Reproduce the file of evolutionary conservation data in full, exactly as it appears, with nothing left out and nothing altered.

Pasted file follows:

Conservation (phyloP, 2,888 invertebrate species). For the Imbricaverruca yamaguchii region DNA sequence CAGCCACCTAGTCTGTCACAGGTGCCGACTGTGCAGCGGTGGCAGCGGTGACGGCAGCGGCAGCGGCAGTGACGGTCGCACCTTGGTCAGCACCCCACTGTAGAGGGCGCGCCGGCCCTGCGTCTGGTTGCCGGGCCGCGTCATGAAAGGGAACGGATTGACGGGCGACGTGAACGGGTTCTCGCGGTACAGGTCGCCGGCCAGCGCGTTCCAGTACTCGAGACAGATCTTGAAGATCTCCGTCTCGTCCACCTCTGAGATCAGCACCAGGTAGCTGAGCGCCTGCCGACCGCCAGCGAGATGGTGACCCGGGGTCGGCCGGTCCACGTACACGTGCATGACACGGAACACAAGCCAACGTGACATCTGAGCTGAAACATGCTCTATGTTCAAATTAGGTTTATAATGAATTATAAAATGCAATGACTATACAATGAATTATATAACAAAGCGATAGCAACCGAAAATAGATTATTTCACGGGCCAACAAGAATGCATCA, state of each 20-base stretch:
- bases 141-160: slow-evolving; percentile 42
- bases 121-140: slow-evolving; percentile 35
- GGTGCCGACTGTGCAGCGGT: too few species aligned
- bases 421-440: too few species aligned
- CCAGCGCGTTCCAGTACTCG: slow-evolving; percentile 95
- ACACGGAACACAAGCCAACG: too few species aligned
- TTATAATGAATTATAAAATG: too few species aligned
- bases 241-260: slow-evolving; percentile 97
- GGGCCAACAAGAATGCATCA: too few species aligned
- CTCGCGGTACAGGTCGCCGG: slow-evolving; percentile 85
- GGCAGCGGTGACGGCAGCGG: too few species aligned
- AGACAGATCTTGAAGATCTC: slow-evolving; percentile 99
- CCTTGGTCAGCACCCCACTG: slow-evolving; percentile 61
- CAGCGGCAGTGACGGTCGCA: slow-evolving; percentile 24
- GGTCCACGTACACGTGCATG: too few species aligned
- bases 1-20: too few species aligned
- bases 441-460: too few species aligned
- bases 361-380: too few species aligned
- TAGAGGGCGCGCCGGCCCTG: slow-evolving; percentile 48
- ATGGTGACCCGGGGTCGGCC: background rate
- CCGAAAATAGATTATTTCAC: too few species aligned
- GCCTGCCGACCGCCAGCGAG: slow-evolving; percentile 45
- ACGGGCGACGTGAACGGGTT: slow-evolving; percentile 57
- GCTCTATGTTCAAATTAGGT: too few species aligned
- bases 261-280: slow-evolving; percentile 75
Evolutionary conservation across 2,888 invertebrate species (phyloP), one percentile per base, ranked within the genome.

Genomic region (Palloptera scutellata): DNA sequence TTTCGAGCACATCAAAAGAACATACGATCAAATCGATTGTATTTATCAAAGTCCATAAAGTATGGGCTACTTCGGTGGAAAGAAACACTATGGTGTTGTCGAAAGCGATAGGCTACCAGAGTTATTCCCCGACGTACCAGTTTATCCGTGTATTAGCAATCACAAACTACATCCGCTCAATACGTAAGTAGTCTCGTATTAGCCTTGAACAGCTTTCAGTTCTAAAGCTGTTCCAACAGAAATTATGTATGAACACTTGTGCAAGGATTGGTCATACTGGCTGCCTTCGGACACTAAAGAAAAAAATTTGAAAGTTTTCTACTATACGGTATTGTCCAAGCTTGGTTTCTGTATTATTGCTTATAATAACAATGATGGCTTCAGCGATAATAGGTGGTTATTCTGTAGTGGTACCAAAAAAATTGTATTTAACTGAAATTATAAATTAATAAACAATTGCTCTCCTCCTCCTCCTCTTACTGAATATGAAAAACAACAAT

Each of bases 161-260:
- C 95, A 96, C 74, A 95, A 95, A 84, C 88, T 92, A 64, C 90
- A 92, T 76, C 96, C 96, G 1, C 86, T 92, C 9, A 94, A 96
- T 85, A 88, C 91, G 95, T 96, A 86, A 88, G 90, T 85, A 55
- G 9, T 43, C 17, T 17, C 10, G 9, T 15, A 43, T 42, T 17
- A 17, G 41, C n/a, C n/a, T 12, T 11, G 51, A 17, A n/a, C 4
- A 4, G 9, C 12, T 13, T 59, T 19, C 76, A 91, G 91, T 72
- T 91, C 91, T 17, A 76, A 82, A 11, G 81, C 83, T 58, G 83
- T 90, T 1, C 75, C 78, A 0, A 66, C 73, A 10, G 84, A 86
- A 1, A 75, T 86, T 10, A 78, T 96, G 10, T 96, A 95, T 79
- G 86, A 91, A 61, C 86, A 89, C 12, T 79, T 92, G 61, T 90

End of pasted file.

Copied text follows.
Conservation (phyloP, 2,888 invertebrate species). For the Imbricaverruca yamaguchii region DNA sequence CAGCCACCTAGTCTGTCACAGGTGCCGACTGTGCAGCGGTGGCAGCGGTGACGGCAGCGGCAGCGGCAGTGACGGTCGCACCTTGGTCAGCACCCCACTGTAGAGGGCGCGCCGGCCCTGCGTCTGGTTGCCGGGCCGCGTCATGAAAGGGAACGGATTGACGGGCGACGTGAACGGGTTCTCGCGGTACAGGTCGCCGGCCAGCGCGTTCCAGTACTCGAGACAGATCTTGAAGATCTCCGTCTCGTCCACCTCTGAGATCAGCACCAGGTAGCTGAGCGCCTGCCGACCGCCAGCGAGATGGTGACCCGGGGTCGGCCGGTCCACGTACACGTGCATGACACGGAACACAAGCCAACGTGACATCTGAGCTGAAACATGCTCTATGTTCAAATTAGGTTTATAATGAATTATAAAATGCAATGACTATACAATGAATTATATAACAAAGCGATAGCAACCGAAAATAGATTATTTCACGGGCCAACAAGAATGCATCA, state of each 20-base stretch:
- bases 141-160: slow-evolving; percentile 42
- bases 121-140: slow-evolving; percentile 35
- GGTGCCGACTGTGCAGCGGT: too few species aligned
- bases 421-440: too few species aligned
- CCAGCGCGTTCCAGTACTCG: slow-evolving; percentile 95
- ACACGGAACACAAGCCAACG: too few species aligned
- TTATAATGAATTATAAAATG: too few species aligned
- bases 241-260: slow-evolving; percentile 97
- GGGCCAACAAGAATGCATCA: too few species aligned
- CTCGCGGTACAGGTCGCCGG: slow-evolving; percentile 85
- GGCAGCGGTGACGGCAGCGG: too few species aligned
- AGACAGATCTTGAAGATCTC: slow-evolving; percentile 99
- CCTTGGTCAGCACCCCACTG: slow-evolving; percentile 61
- CAGCGGCAGTGACGGTCGCA: slow-evolving; percentile 24
- GGTCCACGTACACGTGCATG: too few species aligned
- bases 1-20: too few species aligned
- bases 441-460: too few species aligned
- bases 361-380: too few species aligned
- TAGAGGGCGCGCCGGCCCTG: slow-evolving; percentile 48
- ATGGTGACCCGGGGTCGGCC: background rate
- CCGAAAATAGATTATTTCAC: too few species aligned
- GCCTGCCGACCGCCAGCGAG: slow-evolving; percentile 45
- ACGGGCGACGTGAACGGGTT: slow-evolving; percentile 57
- GCTCTATGTTCAAATTAGGT: too few species aligned
- bases 261-280: slow-evolving; percentile 75
Evolutionary conservation across 2,888 invertebrate species (phyloP), one percentile per base, ranked within the genome.

Genomic region (Palloptera scutellata): DNA sequence TTTCGAGCACATCAAAAGAACATACGATCAAATCGATTGTATTTATCAAAGTCCATAAAGTATGGGCTACTTCGGTGGAAAGAAACACTATGGTGTTGTCGAAAGCGATAGGCTACCAGAGTTATTCCCCGACGTACCAGTTTATCCGTGTATTAGCAATCACAAACTACATCCGCTCAATACGTAAGTAGTCTCGTATTAGCCTTGAACAGCTTTCAGTTCTAAAGCTGTTCCAACAGAAATTATGTATGAACACTTGTGCAAGGATTGGTCATACTGGCTGCCTTCGGACACTAAAGAAAAAAATTTGAAAGTTTTCTACTATACGGTATTGTCCAAGCTTGGTTTCTGTATTATTGCTTATAATAACAATGATGGCTTCAGCGATAATAGGTGGTTATTCTGTAGTGGTACCAAAAAAATTGTATTTAACTGAAATTATAAATTAATAAACAATTGCTCTCCTCCTCCTCCTCTTACTGAATATGAAAAACAACAAT

Each of bases 161-260:
- C 95, A 96, C 74, A 95, A 95, A 84, C 88, T 92, A 64, C 90
- A 92, T 76, C 96, C 96, G 1, C 86, T 92, C 9, A 94, A 96
- T 85, A 88, C 91, G 95, T 96, A 86, A 88, G 90, T 85, A 55
- G 9, T 43, C 17, T 17, C 10, G 9, T 15, A 43, T 42, T 17
- A 17, G 41, C n/a, C n/a, T 12, T 11, G 51, A 17, A n/a, C 4
- A 4, G 9, C 12, T 13, T 59, T 19, C 76, A 91, G 91, T 72
- T 91, C 91, T 17, A 76, A 82, A 11, G 81, C 83, T 58, G 83
- T 90, T 1, C 75, C 78, A 0, A 66, C 73, A 10, G 84, A 86
- A 1, A 75, T 86, T 10, A 78, T 96, G 10, T 96, A 95, T 79
- G 86, A 91, A 61, C 86, A 89, C 12, T 79, T 92, G 61, T 90